In honor of Bastille Day, I thought a list of top ten French cars would be in order. Some may question whether French cars are indeed worthy of a top ten list. I say check out the innovative, stylish, quirky and just plain cool autos on the list below, then try to deny that the French have made some real contributions to the motoring world. Remember, this is my list and it largely ignores some great pre-War cars. If you disagree with me, make your own list and post it to the comments.

Citroen DS – Shown above, it is difficult to understand today how radical this car was at its launch in the 50s. So iconically French that the Griswolds drove one in European vacation.

Citroen 2CV - An umbrella on wheels, this is the car that got the French back on the road after WW2. It remained in production for forty years virtually unchanged.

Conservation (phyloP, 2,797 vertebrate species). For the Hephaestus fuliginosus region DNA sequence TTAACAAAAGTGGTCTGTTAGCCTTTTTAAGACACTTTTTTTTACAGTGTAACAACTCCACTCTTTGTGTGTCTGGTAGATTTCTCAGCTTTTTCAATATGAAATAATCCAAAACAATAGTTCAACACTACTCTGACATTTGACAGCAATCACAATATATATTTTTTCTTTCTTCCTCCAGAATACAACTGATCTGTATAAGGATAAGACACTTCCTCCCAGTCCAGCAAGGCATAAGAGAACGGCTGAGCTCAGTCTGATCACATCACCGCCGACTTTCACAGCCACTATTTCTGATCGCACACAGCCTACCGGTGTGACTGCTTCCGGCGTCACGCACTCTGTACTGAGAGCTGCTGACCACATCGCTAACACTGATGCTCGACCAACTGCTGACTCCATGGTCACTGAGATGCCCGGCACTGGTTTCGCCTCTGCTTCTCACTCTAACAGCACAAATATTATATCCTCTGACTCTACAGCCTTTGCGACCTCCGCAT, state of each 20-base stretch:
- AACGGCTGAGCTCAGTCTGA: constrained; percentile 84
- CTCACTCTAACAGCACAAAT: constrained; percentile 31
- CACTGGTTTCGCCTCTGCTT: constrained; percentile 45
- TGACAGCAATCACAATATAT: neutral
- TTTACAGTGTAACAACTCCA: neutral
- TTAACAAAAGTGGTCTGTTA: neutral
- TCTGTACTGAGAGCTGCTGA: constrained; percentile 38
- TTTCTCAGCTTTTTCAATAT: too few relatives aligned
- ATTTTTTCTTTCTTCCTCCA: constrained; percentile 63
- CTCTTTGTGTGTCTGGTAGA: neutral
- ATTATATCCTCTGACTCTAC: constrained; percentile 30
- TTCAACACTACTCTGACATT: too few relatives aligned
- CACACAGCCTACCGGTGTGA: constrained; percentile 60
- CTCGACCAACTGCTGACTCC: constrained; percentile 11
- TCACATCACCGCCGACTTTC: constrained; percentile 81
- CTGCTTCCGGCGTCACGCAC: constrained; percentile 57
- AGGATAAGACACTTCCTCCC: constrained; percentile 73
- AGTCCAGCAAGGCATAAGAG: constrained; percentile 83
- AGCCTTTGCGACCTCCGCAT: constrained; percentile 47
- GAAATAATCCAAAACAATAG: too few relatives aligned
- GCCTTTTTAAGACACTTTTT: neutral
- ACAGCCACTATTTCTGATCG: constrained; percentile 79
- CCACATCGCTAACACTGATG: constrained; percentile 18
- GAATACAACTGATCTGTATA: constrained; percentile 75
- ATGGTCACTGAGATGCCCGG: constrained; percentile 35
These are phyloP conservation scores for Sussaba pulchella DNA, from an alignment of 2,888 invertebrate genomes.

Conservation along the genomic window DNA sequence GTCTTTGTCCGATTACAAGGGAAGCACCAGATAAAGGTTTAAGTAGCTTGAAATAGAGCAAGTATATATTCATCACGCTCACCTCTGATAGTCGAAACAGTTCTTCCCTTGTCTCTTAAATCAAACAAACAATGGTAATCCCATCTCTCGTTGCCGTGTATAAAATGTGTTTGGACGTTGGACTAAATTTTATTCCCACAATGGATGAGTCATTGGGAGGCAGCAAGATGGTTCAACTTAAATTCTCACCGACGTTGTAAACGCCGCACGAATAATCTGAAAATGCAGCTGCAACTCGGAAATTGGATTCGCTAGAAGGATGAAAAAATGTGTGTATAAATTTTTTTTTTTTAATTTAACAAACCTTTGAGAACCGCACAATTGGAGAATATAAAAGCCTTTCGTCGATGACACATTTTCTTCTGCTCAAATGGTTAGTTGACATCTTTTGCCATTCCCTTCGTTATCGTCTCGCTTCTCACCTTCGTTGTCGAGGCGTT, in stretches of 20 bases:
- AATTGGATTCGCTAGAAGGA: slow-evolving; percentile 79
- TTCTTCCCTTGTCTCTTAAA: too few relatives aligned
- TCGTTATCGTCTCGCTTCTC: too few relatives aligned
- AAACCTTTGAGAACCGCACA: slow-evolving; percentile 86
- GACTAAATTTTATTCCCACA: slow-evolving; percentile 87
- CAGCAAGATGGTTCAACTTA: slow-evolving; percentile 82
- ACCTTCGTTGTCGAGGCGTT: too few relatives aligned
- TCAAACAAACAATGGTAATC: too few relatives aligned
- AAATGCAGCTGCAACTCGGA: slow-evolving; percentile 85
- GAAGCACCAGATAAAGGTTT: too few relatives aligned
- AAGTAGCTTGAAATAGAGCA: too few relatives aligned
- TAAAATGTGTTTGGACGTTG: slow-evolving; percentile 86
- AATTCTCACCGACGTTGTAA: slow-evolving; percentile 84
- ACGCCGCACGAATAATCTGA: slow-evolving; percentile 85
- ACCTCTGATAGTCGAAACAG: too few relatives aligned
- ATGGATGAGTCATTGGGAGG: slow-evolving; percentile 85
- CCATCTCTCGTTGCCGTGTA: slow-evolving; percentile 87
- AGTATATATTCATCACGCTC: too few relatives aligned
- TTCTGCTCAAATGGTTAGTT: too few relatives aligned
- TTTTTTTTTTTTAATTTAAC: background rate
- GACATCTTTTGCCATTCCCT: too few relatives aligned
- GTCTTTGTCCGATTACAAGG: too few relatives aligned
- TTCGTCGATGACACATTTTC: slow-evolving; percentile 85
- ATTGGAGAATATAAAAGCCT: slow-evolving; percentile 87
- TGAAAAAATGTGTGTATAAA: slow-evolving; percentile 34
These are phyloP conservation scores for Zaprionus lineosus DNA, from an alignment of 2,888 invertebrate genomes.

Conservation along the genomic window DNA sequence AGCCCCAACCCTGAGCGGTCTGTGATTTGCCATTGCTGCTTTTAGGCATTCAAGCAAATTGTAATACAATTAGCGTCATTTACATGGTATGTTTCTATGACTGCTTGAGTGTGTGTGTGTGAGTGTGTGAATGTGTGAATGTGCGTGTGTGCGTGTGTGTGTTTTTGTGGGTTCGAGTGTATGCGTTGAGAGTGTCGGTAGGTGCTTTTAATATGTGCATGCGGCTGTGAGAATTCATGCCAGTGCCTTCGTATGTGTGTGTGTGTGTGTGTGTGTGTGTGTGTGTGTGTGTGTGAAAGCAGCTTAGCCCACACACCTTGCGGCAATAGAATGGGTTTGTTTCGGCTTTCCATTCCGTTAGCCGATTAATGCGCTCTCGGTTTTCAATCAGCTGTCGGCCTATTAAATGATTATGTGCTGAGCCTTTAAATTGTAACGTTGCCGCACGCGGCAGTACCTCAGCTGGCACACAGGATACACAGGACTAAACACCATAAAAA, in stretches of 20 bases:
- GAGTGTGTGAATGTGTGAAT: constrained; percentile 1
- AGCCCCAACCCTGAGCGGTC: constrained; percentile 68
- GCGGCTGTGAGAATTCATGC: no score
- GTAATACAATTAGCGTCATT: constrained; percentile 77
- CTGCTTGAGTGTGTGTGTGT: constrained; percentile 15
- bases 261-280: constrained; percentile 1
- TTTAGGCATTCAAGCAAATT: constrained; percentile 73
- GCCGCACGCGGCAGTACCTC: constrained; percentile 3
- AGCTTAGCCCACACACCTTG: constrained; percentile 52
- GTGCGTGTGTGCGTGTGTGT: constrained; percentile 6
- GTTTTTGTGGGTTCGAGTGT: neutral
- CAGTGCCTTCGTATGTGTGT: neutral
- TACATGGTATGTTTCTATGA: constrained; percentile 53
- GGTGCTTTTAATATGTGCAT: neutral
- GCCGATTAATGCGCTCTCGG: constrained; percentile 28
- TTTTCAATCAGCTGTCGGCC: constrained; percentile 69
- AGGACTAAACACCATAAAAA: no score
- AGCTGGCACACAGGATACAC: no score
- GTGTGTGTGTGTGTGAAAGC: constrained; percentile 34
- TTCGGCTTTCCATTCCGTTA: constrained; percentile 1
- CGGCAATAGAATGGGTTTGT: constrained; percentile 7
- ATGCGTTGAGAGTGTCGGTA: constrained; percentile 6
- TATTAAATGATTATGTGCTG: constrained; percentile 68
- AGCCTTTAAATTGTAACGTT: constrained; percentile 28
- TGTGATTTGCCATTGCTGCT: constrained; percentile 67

Peugeot 205 GTI – Peugeot’s answer to the VW Golf GTI. Try finding one today that hasn’t been absolutely destroyed by teenage heroics.

Citroen SM – Basically a DS coupe with a Maserati engine. Maybe not the most reliable mechanically, but it sure was stunning.

Renault Alpine A110 – I can still remember seeing these in rallies when I was a kid in France. Based on a Renault 8, this was France’s answer to the Porsche 911.

Citroen Traction Avant – The first mass produced unibody front wheel drive car. It may not look futuristic, but its basic layout underpins most of today’s cars.

Bugatti Type 35 – A beautiful and wildly successful race car introduced in 1924 with over 1,000 victories to its name.

Renault 5 Turbo – Take a run-of-the-mill econobox, stick a monster motor where the back seat should be, connect it to the rear wheels and hold on for dear life.

Citroen C6 – Citroen rediscovered its design heritage in 2006 after 25 years of building bland cars. This car has real presence; too the bad public hasn’t discovered it and they only sell about one a week.

Monday, July 13, 2009